Why Did They Come Up With This?
Freight carriers were not making a profit when shipping small parcels that were very light. A feather pillow in a box was so cheap to send that, to a freight carrier, it wasn’t worth the amount of space it would take up in the delivery vehicles. It was kind of like having a restaurant with a patron who would take up a whole table and order nothing but coffee with free refills. Sure, he was paying, but the establishment would lose money on the space he was taking up that could have been used by someone paying more. With dimensional weight, freight carriers are allowed to choose a minimum density (a minimum weight based on the volume of your package) and that established a minimum charge for taking up that amount of space. So, in fact, shipping the same lightweight contents in a smaller box will cost you less money.
Does that mean heavy items now cost less to ship?
Nice try. This system was developed to help freight carriers make more money. It doesn’t replace weight-based charges. If you ship bricks, you will pay for the weight of the bricks, not the size of the package. A freight carrier will look at the shipping cost of the actual weight and the dimensional weight of a package, and charge the greater amount. So going back to the restaurant example, it would be as if patrons had to pay $10 an hour to take up a table –or- pay for the cost of a meal, whichever was greater. This system is just a means of establishing a minimum level of profitability for each parcel and encouraging people to take up only the space they really need and maybe even squash their contents down.
How does Dimensional Weight work?
Your parcel will be measured by length, width and height and those numbers will be multiplied together to determine the amount of volume in your package and if your parcel is light-weight, the volume of your package will be used to determine the cost of shipping it. If your lightweight parcel is non-rectangular, you are at a disadvantage because the length, width and height are measured at their longest dimension so you are basically paying for the space around the parcel as well, as if you had placed the parcel into a box that fit snugly around it. In some cases this can be a lot of extra space you’d be paying for.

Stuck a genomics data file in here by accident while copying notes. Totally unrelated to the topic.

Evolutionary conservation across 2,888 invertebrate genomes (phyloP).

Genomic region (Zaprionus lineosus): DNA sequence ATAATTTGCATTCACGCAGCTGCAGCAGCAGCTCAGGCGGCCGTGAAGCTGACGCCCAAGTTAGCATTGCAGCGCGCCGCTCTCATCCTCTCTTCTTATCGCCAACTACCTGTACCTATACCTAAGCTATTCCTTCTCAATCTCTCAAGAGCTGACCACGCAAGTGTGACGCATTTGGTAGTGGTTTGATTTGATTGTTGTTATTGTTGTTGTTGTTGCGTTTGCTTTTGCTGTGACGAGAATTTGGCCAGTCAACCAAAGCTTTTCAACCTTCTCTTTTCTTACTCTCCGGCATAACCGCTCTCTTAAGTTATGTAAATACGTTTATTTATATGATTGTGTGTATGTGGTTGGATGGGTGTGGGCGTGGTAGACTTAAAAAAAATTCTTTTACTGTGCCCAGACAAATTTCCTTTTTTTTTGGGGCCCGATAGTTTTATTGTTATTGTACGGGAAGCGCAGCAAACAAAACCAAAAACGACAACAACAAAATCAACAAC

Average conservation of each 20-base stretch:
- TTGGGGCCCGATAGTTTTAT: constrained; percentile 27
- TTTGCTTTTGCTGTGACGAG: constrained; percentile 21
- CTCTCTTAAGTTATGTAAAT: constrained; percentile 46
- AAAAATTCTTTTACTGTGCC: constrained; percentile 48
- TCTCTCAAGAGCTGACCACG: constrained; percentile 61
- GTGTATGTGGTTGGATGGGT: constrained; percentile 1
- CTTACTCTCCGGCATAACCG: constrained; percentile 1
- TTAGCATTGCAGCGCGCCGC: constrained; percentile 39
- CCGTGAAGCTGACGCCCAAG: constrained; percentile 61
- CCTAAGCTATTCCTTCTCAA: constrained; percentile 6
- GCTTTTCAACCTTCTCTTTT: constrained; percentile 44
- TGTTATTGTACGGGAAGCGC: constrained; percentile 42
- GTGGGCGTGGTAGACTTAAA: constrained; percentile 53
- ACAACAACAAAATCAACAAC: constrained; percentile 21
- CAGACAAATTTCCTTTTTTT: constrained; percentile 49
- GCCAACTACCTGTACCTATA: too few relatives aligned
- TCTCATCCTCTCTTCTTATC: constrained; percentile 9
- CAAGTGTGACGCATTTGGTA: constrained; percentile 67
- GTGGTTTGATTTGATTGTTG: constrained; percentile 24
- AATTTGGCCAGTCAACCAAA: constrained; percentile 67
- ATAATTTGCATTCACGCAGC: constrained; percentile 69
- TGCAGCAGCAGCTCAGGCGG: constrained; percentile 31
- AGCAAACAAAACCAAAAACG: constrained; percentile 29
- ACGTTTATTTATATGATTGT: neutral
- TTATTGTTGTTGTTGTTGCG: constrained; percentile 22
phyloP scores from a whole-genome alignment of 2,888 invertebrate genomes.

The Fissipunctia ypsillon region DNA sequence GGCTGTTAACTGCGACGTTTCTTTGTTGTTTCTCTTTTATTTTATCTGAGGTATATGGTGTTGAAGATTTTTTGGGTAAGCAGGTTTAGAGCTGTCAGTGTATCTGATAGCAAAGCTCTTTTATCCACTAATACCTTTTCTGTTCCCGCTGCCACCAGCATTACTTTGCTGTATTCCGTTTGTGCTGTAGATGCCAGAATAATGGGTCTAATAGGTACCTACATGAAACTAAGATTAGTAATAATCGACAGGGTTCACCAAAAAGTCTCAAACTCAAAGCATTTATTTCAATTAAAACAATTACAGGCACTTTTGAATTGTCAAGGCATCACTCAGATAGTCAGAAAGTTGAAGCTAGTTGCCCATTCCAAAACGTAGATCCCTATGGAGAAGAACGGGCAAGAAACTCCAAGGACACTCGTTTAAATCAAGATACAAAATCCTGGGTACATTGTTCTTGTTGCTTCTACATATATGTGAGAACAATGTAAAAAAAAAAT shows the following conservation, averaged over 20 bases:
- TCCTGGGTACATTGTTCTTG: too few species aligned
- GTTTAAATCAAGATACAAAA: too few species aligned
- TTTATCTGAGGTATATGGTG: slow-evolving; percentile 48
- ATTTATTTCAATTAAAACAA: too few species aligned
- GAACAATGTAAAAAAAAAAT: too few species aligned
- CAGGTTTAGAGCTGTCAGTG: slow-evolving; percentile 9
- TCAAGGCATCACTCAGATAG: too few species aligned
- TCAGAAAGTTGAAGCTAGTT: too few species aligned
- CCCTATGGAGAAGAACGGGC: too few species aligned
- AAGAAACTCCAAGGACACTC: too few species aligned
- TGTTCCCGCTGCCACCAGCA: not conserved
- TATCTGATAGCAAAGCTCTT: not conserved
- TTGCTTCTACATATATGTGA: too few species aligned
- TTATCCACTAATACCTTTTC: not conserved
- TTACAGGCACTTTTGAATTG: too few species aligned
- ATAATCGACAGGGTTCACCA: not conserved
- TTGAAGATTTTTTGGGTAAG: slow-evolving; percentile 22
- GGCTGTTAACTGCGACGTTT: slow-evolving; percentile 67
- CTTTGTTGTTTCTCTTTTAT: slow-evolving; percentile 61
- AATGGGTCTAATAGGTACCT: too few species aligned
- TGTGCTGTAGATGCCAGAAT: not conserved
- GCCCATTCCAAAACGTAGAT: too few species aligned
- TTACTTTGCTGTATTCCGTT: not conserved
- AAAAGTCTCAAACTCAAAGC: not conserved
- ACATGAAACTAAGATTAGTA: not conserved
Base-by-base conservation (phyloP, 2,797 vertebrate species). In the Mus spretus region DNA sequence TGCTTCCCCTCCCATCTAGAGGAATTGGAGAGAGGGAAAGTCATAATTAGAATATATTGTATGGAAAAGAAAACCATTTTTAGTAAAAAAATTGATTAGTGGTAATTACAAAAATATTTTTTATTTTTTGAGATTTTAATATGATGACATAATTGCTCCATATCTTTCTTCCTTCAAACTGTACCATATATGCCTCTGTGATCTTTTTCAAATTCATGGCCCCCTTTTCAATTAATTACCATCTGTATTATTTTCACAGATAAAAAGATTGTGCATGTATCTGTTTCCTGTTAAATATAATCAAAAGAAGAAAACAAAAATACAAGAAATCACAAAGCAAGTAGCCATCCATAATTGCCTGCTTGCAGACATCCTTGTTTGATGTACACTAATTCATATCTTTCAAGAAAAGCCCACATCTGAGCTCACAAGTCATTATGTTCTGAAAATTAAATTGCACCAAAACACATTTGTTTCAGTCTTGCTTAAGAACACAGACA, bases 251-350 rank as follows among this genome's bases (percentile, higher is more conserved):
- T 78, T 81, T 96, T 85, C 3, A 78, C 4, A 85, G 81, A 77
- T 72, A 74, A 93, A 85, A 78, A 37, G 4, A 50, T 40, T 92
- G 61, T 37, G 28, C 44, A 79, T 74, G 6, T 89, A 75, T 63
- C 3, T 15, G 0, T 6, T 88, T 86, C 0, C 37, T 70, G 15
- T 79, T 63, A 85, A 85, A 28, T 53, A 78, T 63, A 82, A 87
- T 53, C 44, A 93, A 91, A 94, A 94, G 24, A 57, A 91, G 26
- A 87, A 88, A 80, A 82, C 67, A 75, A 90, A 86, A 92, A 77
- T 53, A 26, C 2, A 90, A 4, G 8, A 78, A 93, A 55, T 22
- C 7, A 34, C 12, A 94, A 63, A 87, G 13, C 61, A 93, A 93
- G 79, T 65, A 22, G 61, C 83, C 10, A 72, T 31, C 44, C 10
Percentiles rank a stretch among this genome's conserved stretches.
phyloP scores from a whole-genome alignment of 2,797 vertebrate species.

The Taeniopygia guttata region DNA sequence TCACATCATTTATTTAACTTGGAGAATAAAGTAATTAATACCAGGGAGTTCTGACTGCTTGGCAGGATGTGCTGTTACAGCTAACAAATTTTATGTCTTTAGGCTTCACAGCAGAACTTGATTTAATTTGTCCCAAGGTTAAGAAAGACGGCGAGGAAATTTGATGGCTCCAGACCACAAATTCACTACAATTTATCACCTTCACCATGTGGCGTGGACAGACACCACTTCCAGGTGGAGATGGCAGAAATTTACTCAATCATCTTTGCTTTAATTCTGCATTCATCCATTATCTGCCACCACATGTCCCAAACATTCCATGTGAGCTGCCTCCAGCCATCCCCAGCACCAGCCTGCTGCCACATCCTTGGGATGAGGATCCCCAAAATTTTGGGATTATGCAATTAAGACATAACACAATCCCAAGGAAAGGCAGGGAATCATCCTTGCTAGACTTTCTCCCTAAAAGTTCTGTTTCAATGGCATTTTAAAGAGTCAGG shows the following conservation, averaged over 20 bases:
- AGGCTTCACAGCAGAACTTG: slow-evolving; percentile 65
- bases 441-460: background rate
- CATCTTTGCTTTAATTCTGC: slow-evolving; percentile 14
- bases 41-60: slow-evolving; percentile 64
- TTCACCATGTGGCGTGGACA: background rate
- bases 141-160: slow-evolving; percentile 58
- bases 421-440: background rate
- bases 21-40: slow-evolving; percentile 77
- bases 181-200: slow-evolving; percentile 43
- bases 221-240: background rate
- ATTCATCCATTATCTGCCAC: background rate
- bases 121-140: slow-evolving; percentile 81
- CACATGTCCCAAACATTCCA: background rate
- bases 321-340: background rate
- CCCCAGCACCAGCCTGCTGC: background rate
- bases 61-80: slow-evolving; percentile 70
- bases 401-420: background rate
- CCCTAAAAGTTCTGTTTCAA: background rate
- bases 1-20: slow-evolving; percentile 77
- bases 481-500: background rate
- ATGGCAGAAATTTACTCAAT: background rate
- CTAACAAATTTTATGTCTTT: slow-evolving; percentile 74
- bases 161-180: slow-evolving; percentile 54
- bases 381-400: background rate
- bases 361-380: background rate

Does this apply to all packages? How will I know how much postage to put on?
If your parcel is less than 1 cubic foot 12”x12”x12”, it does not apply. If you have a system like Stamps.com®, it will automatically calculate the cost for sending your package, you will just have to measure your box to make sure you enter the size accurately. Stamps.com®’s system is sophisticated enough to know when dimensional weight will be charged and when it won’t and it will automatically assess the cost using the same calculations the Post Office would, so you won’t end up underpaying or overpaying.
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